What is Bisync?
A Short History Lesson
Bisync is an acronym shortened from "binary synchronous". Bisync is one of the names
commonly used when referring to a synchronous communications protocol introduced by IBM back in
1964 with the introduction of a product called the 270X Transmission Control Unit.
The full name of the protocol is the "Binary Synchronous Communication"
protocol. This is usually abbreviated to "BSC". Whenever you see the terms "bisync" and "BSC" in conjunction with communications
protocols, they are referring to the same thing.
Furthermore, over the years, other terms have come into use and are often used interchangeably with
bisync and BSC. For example, "3780 protocol", "3780 bisync", "2780 protocol", "2780 bisync", and "2780/3780 protocol". While
technically these terms may be inaccurate, they do have a practical basis and convey
To be precise, 2780 and 3780 were model numbers of IBM remote job entry (RJE) data
terminals -- namely the
IBM 2780 Data Communications Terminal
IBM 3780 Data Communications Terminal
. These terminals used punch cards and consisted of a card reader, a card
punch, and a line printer. These terminals used the bisync protocol
to transmit and receive data with an IBM mainframe computer. Usually dial-up or leased
telephone lines and 2400 baud Bell 201C,
and then later via 4800 baud Bell 208A/B, modems were used to connect the terminal
The 3780 terminal was a later model and used a more robust
version of the bisync protocol -- hence the terms "3780 bisync" vs. "2780 bisync".
Virtually all bisync in use today conforms with the 3780 version.
So, what does this ancient protocol and these terminals have to do with today's PC and
Internet dominated world?
The reason amounts to something of a computing history lesson. While it is true
that IBM 3780 and 2780 terminals are
museum pieces today, the underlying bisync protocol became the defacto standard
file transfer protocol for a wide array of computing devices in the 1970's and
1980's. Much like Zmodem and FTP today, if you needed to get a file from one
machine to another during that time, very often the bisync protocol was
And bisync wasn't strictly used in "pure" computers. The bisync protocol ended
up in ATM machines, check sorting machines, radar systems, cash registers,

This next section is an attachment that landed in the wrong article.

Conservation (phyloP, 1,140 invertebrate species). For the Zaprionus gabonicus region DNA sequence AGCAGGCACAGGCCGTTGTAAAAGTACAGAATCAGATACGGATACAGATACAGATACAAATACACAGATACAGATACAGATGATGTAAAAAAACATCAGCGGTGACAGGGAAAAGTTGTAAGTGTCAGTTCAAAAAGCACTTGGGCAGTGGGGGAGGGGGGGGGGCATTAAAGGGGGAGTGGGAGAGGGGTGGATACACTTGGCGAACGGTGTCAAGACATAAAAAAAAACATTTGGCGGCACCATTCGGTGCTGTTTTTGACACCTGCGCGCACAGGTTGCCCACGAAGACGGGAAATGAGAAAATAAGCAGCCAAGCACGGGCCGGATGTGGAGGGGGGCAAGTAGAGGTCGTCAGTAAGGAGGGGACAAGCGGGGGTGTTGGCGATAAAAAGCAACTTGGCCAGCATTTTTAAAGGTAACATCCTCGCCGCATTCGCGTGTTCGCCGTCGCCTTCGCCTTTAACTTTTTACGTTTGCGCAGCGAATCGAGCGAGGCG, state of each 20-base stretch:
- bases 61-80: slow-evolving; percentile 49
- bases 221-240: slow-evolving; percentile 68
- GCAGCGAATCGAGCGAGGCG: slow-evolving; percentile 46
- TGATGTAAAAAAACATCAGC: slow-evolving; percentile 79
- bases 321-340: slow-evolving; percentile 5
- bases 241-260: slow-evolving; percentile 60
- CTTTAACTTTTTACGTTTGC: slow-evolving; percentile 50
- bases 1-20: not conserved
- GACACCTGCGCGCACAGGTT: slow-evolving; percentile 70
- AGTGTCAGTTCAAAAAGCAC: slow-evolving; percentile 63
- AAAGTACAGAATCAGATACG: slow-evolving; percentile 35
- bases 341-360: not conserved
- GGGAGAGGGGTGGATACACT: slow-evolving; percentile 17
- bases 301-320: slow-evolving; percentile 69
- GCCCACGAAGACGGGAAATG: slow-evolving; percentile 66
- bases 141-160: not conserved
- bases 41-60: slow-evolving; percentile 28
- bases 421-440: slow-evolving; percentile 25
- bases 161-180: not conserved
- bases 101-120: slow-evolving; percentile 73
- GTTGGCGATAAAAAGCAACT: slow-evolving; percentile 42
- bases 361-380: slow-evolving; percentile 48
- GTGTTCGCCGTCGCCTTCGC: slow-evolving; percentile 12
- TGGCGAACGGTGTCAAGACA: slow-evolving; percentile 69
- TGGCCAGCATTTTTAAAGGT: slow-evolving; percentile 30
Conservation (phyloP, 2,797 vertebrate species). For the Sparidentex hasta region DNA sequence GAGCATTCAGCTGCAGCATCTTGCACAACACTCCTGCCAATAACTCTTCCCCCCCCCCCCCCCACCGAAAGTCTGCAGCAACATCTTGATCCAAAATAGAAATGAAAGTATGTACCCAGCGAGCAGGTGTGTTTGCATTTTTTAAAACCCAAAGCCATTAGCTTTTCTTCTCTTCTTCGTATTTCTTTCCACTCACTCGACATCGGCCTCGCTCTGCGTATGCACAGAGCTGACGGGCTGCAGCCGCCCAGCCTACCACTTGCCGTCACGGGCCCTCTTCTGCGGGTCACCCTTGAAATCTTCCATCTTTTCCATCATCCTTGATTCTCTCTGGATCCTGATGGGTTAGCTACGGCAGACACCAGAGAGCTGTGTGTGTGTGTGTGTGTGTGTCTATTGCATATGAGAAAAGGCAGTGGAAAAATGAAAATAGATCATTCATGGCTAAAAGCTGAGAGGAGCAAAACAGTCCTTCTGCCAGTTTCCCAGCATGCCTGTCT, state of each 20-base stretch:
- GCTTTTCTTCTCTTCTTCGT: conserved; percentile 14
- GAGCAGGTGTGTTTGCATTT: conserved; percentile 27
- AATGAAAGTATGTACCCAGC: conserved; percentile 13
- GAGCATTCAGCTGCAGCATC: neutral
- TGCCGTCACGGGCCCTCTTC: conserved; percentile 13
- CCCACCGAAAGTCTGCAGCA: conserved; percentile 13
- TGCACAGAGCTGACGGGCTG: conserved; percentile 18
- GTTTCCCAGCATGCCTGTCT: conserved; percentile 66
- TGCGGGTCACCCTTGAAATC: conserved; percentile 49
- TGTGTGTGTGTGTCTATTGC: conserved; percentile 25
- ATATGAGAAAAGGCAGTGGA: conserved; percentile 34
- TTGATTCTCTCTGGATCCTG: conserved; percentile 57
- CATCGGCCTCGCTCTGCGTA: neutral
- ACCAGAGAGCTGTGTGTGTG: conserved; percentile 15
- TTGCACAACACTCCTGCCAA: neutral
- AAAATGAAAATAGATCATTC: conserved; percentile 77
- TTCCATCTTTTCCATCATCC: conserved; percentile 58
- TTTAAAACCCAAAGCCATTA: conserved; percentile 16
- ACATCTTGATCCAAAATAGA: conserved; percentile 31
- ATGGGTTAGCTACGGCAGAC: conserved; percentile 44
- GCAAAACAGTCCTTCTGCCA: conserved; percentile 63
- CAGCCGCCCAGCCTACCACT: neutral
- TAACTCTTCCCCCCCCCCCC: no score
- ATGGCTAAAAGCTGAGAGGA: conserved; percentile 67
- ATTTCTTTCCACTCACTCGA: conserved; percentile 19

and countless other devices.
This massive array of hardware does not disappear overnight. There is still a
huge installed base of bisync-equipped machinery in North America and to a
lesser extent in the rest of the world.
If somehow all of the bisync interconnected machines in the world were to stop
all at once, the results would be catastrophic. Many banks would cease to function.
Some air traffic control systems would collapse. Many of the point-of-sale
systems in retail stores would fail. Many credit and debit cards would become useless.
EDI (electronic data interchange) networks that manage much of the business-to-business
commerce would crash, We don't mean to suggest that there would be a
total collapse of all, or even most, of these systems but nonetheless, bisync
is still a vital link in the chain of the world's computer infrastructure.
Bisync is dying away, Slowly.
IBM abandoned bisync years ago in favor of its SNA (Systems Network Architecture)
connectivity model. (This lead directly to the IBM 377x terminal which was a
successor to the 3780 -- a diskette drive was added and bisync was replaced
with a new protocol compatible with SNA.) This abandonment, however,
did not erase the bisync protocol nor
its huge installed base. But it did open the door for specialty companies,
like Serengeti Systems, to expand into this niche market.
To some, it is remarkable that anything computer
related first used nearly fourty years ago, could still be in use
today. New equipment relying solely on bisync connectivity probably has not been
manufactured in more than a decade. Like the buggy whip, one day bisync will
pass into history. But, we can assure you that no one at Serengeti Systems
is holding their breath just yet...
Bisync questions? Call or e-mail us.